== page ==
Rationale: The standard imaging areas for upper GI endoscopic examination are: (1) the upper esophagus, (2) the gastroesophageal junction, (3) the cardia, (4) the upper part of the gastric lesser curvature side, (5) the gastric angle, (6) the antrum, (7) the duodenal bulb, and (8) the second portion of the duodenum. At least 8 images must be acquired, including all areas listed above [13]. Therefore, it is necessary to designate the standard imaging areas and the minimum number of images required.
3. The presence of Helicobacter pylori must be evaluated if a gastric or duodenal ulcer is found during upper GI endoscopic examination.
Rationale: Because H. pylori has already been identified as a major cause of gastric or duodenal ulcer, its presence must be checked [14].
4. During colonoscopy, cecal intubation must be performed and whether cecal intubation was performed or not must be recorded in the report; images must be saved.
Rationale: Various colorectal diseases are prevalent in the right colon and the cecal intubation rate is a very important factor when assessing the quality of colonoscopy [15-17]. Therefore, it is absolutely necessary to ensure that colonoscopy included imaging of the cecal area.
5. Colonoscopy imaging must include images of the maximum intubation site and at least 8 images of standard imaging areas, in the observed order, when there are no local lesions; additional clear images must be acquired as proof that the examination was performed sufficiently with scoping of the entire colon.
Rationale: The standard imaging areas for colonoscopy include (1) the cecum, including the appendiceal opening; (2) the ileocecal valve; (3) the distal part of the ascending colon to the area directly superior to the hepatic flexure; (4) the proximal transverse colon directly inferior to the hepatic flexure (including the liver shadow); (5) the distal transverse colon directly superior to the splenic flexure; (6) the descending colon to the area direction inferior to the splenic flexure; (7) the middle segment of the sigmoid colon; and (8) the entire rectum up to 2 cm superior to the anal verge. At least 8 images must be acquired, including the maximum intubation site and all areas listed above. Basic images of different parts of the entire colon must be acquired during the colonoscopy, which would serve as evidence that the examination was performed adequately.
6. During colonoscopy, the examination time must be checked and the average withdrawal time, indicating the pure observation time during colonoscopy, must be at least 6 minutes.
Rationale: During a colonoscopy, the withdrawal time must be sufficient to assure that important lesions were not overlooked. The average colonoscopy withdrawal time for assuring adequate level of quality is at least 6 minutes and improvement in detection rate or preventive effect can be achieved by meeting this requirement [18].
7. Tissue biopsy must be performed on any abnormal findings detected during an endoscopic examination.
Rationale: Abnormal findings in an endoscopic examination include ulcers, cancer-suspicious lesions, adenoma, and dysplasia. When abnormal findings are observed in an endoscopic examination, tissue biopsy is absolutely necessary for a definitive diagnosis of the lesion [19]. In particular, the tissue biopsy should be performed on the most advanced part after thoroughly observing the lesion. Since the risk of complications, such as bleeding, is present, smooth manipulation of the endoscope should be encouraged.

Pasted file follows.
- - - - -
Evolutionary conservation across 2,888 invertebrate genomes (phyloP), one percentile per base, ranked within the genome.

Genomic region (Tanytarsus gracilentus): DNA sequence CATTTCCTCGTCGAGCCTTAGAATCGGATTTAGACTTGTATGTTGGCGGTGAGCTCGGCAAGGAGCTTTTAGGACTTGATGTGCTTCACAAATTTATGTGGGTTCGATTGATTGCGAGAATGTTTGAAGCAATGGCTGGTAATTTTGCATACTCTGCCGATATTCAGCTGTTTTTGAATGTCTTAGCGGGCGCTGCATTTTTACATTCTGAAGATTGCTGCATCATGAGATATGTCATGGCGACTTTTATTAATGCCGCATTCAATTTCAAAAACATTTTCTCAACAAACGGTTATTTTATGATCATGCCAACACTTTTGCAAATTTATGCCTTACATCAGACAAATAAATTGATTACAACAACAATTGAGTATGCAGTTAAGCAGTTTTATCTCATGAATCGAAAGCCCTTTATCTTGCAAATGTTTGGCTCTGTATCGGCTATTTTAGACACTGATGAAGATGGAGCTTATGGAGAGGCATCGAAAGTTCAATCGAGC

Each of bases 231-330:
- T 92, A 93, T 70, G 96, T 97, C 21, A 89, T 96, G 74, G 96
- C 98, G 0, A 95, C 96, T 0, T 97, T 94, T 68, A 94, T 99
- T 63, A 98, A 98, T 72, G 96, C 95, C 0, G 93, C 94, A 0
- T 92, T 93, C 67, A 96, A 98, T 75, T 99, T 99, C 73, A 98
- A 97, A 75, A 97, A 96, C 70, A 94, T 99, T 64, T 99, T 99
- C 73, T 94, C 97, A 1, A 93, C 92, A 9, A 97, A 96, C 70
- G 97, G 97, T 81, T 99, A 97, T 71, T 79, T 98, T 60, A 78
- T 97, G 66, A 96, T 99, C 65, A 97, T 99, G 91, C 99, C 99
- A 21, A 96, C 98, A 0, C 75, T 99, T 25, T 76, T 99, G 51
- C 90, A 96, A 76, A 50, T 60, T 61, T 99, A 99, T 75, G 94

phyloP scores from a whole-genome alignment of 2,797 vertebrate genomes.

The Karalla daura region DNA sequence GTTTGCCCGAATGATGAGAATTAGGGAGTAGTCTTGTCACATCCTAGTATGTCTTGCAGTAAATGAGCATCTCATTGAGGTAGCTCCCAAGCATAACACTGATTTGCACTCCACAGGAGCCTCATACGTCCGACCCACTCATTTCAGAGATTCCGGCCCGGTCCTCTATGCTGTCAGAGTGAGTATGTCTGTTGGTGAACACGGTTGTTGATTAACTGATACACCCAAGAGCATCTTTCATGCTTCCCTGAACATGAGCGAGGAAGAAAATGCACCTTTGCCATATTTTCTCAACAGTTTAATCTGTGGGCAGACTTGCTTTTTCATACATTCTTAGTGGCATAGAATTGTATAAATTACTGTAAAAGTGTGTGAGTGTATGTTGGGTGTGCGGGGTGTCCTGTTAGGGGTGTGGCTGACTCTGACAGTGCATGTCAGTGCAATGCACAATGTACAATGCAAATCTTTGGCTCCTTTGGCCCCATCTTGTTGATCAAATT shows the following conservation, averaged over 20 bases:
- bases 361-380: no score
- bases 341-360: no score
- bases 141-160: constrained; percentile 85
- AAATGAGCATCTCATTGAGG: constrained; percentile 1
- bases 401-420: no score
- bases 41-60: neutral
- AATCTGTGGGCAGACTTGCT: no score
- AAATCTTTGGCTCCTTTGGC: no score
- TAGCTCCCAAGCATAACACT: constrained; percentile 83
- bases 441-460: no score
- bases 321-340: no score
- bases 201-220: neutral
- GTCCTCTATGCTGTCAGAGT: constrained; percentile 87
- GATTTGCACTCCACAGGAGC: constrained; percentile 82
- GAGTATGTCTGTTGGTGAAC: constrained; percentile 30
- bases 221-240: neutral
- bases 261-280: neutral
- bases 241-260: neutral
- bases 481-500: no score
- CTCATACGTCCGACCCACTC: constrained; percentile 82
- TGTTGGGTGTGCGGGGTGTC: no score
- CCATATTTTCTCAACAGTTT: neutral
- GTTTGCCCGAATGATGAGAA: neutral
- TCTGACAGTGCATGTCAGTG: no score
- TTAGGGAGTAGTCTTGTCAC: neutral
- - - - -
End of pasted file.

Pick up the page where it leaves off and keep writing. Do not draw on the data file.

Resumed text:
8. Appropriate response measures for AEs that may occur during an endoscopic examination must be known and implemented accordingly.
Rationale: Endoscopic examination is a relatively safe procedure, but AEs may occur in rare cases. Awareness of the possibility of all AEs should be communicated as much as possible in an effort to prevent and respond to such AEs [20]. When AEs occur, appropriate response measures must be taken and records of such measures must be maintained.
Examination processes (processes after examination): 3 items
1. The patient must be notified after the endoscopic examination about the necessity of the tissue biopsy or H. pylori test performed during the procedure and how to obtain access to the results.
Rationale: Sufficient information must be provided to the examinees to ensure that they understand why a H. pylori test was necessary during the endoscopic examination or why a tissue biopsy was performed for definitive diagnosis when an abnormal lesion was found. In addition, information must be provided regarding the exact amount of time required for pathological diagnosis and procedures for obtaining the test results when they become available.
2. Verbal or written information about precautions or possible complications must be provided to the examinee prior to discharge.
Rationale: It is necessary to inform the examinee about delayed symptoms that may appear after an endoscopic procedure and how to respond to such complications to prevent serious complications before they actually occur [21]. For examinees who underwent an endoscopic procedure under sedation, the explanation should include recommendations not to operate a motor vehicle or make major decisions.
3. Records must be kept regarding the management of specimens acquired during endoscopic examinations.
Rationale: Records about patients who underwent tissue biopsy are necessary for proper management of specimens [22].
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1. Guidelines regarding revisions and changes to the endoscopic examination reports are required.
Rationale: Any changes to a submitted endoscopic examination report should be made in accordance with the designated regulations and guidelines.

AQEU ASSESSMENT ITEMS FOR PERFORMANCE INDICATORS AND RATIONALE BEHIND AQEU ASSESSMENT ITEMS FOR PERFORMANCE INDICATORS

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Indicators by procedure - upper GI endoscopy: 1 item
1. The endoscopy report must include information that could be used to verify the following items: